Over the last several years, this blog has detailed various illegal accounting shenanigans used by Overstock.com to materially overstate its financial performance. From Q2 2007 to Q2 2008, the company used improper EBITDA calculations to materially inflate its pro forma earnings in violation of S.E.C. Regulation G. For example, in the quarter ended June 30, 2008 Overstock.com reported a positive $1.117 million EBITDA using an improper calculation instead of a negative $0.430 million EBITDA had it complied with Regulation G. From Q4 2008 to Q3 2009, the company violated Generally Accepted Accounting Principles (GAAP) and materially inflated its reported earnings. For example, in the quarter ended December 31, 2008, the company improperly reported a $1.014 million profit by violating GAAP instead of a $0.705 million loss. In both cases I provided the company with detailed information about its accounting irregularities, but its CEO Patrick Byrne chose to vilify me rather than immediately correct its financial reports. My accounting analysis was proven correct by its later revisions of financial reports.
In September 2009, the Securities and Exchange Commission started an investigation of the company after I complained to the regulator. In March 2010, Overstock.com was forced to restate its financial reports to correct various GAAP violations identified in this blog. The S.E.C. investigation of Overstock.com is ongoing.
In the first nine months of 2011, Overstock.com reported a $16 million loss compared to only a $1.1 million loss during the previous year's nine month period. The company had revealed it was "likely" that it would not comply with certain key terms of a Master Lease Agreement (sale-leaseback transaction) with U.S. Bank at December 31, 2011 (the end of the fourth quarter), unless "current trends improve substantially." Apparently, Overstock.com's soon to be reported fourth quarter numbers continued their downward trend. In late December 2011, Overstock.com was unable to restructure its Master Lease Agreement with U.S. Bank. It paid $20.329 million to U.S. Bank which included a $1.428 million prepayment penalty to avoid default and depleted the company of much needed working capital.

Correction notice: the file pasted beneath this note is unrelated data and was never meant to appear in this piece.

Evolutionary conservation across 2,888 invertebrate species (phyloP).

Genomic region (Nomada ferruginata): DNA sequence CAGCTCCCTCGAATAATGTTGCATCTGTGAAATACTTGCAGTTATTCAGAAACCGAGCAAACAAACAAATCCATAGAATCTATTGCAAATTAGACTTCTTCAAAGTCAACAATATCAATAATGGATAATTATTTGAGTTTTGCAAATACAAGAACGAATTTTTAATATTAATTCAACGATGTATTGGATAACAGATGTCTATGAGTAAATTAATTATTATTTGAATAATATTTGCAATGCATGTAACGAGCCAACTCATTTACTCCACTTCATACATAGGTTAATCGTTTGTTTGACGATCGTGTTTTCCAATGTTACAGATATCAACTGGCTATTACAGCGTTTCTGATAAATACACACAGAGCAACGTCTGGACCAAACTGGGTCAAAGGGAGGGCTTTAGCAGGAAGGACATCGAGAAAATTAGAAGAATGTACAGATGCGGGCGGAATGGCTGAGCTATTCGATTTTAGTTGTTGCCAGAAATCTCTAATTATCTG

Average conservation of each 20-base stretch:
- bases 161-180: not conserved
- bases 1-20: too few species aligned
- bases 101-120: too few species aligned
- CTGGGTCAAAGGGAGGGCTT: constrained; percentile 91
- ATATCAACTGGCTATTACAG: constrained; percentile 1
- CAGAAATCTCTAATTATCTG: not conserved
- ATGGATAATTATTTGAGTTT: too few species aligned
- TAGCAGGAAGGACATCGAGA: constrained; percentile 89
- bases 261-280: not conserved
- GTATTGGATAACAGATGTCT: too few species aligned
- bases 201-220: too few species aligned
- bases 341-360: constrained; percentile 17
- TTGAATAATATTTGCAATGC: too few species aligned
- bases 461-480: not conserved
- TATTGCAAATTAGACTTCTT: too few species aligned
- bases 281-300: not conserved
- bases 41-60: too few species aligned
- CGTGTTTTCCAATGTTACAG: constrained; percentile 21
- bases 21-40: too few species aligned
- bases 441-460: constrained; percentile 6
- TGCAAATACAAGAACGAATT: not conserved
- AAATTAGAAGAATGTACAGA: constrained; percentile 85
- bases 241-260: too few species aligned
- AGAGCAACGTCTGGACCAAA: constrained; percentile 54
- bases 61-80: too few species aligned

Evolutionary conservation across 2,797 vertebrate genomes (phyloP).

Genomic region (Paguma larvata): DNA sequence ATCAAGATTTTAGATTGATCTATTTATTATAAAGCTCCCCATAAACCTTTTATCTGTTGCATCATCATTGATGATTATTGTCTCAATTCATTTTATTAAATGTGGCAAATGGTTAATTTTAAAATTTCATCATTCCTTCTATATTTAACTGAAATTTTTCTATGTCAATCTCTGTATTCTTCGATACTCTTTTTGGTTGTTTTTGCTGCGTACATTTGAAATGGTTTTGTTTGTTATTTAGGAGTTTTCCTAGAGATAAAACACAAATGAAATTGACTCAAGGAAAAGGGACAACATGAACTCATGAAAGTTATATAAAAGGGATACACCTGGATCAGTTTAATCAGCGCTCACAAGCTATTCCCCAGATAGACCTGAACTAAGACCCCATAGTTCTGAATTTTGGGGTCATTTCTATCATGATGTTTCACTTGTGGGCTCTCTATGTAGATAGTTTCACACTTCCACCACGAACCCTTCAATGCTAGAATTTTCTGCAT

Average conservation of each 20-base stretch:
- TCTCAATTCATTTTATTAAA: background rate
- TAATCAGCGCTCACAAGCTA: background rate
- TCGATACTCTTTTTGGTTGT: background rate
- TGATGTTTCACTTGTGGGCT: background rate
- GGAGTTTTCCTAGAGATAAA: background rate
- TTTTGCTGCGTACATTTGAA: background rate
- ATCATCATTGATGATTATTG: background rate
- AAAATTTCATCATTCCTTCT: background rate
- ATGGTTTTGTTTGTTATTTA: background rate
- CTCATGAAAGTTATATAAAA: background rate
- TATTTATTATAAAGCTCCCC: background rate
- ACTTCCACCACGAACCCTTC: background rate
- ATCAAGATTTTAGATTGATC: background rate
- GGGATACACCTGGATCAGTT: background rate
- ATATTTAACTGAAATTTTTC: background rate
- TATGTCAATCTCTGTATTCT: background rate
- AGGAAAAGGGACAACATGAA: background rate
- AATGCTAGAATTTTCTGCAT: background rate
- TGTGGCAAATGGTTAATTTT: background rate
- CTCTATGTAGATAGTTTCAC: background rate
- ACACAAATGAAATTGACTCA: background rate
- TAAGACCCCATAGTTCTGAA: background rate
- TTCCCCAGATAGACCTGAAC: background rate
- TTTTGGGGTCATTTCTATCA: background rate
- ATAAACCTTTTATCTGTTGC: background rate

On December 9, 2011, Overstock.com filed a shelf registration statement with the Securities and Exchange Commission that would allow it to sell up to $200 million of its debt securities, common stock, warrants and other securities. It appears likely that Overstock.com will need to do some sort of equity related offering in the first quarter of 2012 to stay afloat. Such an offering will likely significantly dilute the value of existing common shares, especially shares held by Chou's funds. (See "Overstock.com continued...." by Davian Letter")
As of September 30, 2011, Chou Associates Management 2,310,209 owned Overstock.com common shares and the Chou America Mutual Fund owned 515,726 shares for a total 2,825,935 shares. Since that date, Chou's mutual funds acquired an additional 434,803 Overstock.com common shares and doled out a total of $3,416,528 or about $7.86 per share. His mutual funds now own 3,260,738 Overstock.com common shares, approximately 14% of the company's total outstanding shares. A current breakdown of how those shares are held among Chou's various funds is unavailable.
Francis Chou's funds started acquiring Overstock.com common shares in 2006 and have lost approximately 60% on their $56.990 million investment to date. At lease one company insider made out like a bandit. Back on May 20 to May 24, 2010, Patrick Byrne's 100% controlled High Plains Investments LLC dumped 140,000 company shares at an average price of $22.11 per share and collected over $3 million in proceeds. As I detailed above, on Monday, Overstock.com common shares closed at $6.95 per share.
Sam E. Antar
I am a convicted felon and a former CPA. As the criminal CFO of Crazy Eddie, I helped my cousin Eddie Antar and other members of his family mastermind one of the largest securities frauds uncovered during the 1980's. I committed my crimes in cold-blood for fun and profit, and simply because I could.
If it weren't for the heroic efforts of the FBI, SEC, Postal Inspector's Office, US Attorney's Office, and class action plaintiff's lawyers who investigated, prosecuted, and sued me, I would still be the criminal CFO of Crazy Eddie today.
There is a saying, "It takes one to know one." Today, I work very closely with the FBI, IRS, SEC, Justice Department, and other federal and state law enforcement agencies in training them to identify and catch white-collar criminals. Often, I refer cases to them as an independent whistleblower. I teach white-collar crime classes for various government entities, professional organizations, businesses, and colleges and universities.
I do not seek or want forgiveness for my vicious crimes from my victims. I plan on frying in hell with other white-collar criminals for a very long time. My past sins are unforgivable.
I do not own any Overstock.com securities long or short and have no position in any of Francis Chou's funds.